Vasoconstrictor

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Editor-In-Chief: C. Michael Gibson, M.S., M.D. [1]



A vasoconstrictor, also vasopressor or simply pressor, is any substance that acts to cause vasoconstriction (narrowing of the lumena of blood vessels) and usually results in an increase of the blood pressure. (The opposite process, vasodilation, is the opening of blood vessels. )

Many vasoconstrictors also cause pupil dilation.

Uses

Vasoconstrictors are used in medicine to treat hypotension and as topical decongestants.

Mechanism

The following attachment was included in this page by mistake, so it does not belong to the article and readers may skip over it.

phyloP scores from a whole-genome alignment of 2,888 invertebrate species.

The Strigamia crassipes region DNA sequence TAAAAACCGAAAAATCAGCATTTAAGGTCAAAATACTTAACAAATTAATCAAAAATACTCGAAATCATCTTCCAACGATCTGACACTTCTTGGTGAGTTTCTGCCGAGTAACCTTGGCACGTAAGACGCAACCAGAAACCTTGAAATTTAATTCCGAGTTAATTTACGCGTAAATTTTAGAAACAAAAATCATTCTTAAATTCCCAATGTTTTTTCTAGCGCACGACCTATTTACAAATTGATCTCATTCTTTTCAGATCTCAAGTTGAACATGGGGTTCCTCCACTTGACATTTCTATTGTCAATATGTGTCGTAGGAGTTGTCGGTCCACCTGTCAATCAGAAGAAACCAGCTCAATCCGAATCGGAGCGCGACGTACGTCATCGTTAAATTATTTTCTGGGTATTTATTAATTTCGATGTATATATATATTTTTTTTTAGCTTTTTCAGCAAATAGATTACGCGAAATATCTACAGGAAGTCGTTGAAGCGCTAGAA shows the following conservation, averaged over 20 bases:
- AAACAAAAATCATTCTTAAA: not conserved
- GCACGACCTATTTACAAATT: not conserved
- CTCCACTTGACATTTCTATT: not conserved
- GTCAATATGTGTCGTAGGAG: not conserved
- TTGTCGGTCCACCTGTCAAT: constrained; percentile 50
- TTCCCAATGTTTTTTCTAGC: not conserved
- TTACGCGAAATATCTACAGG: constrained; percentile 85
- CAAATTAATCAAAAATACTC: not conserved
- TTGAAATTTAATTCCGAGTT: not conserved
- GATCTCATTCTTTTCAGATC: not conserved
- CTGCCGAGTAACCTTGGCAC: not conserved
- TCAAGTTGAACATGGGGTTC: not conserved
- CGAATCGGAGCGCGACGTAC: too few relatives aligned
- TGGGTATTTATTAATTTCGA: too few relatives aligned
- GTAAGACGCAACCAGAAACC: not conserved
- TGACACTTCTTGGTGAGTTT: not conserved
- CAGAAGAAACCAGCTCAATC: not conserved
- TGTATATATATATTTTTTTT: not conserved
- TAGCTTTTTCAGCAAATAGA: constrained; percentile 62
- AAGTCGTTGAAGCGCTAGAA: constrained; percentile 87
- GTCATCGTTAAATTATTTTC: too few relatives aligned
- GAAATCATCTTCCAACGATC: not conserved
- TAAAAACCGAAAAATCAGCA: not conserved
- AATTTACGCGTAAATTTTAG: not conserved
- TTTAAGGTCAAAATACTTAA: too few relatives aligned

Many vasoconstrictors act on specific receptors, such as vasopressin receptors or adrenoreceptors.

Causes

Vasoconstrictors are also used clinically to increase blood pressure or to reduce local blood flow. Exposure to moderately high levels of stress also induces vasoconstriction.

Vasoconstriction also occurs in superficial blood vessels of warm-blooded animals when their ambient environment is cold; this process diverts the flow of heated blood to the center of the animal, preventing the loss of heat.

Examples of vasoconstrictors

Vasoconstrictors include systemic and topical. For example, pseudoephedrine is available systemic (i.e. orally ingested tablets like Sudafed), and topical (such as nose sprays like phenylephrine Neo-synephrine, and eye drops for pupil dilation purposes)

See also

External links

de:Vasokonstriktion it:Vasocostrittore nl:Vasoconstrictie sr:Вазоконстрикција uk:Судинозвужуючі речовини



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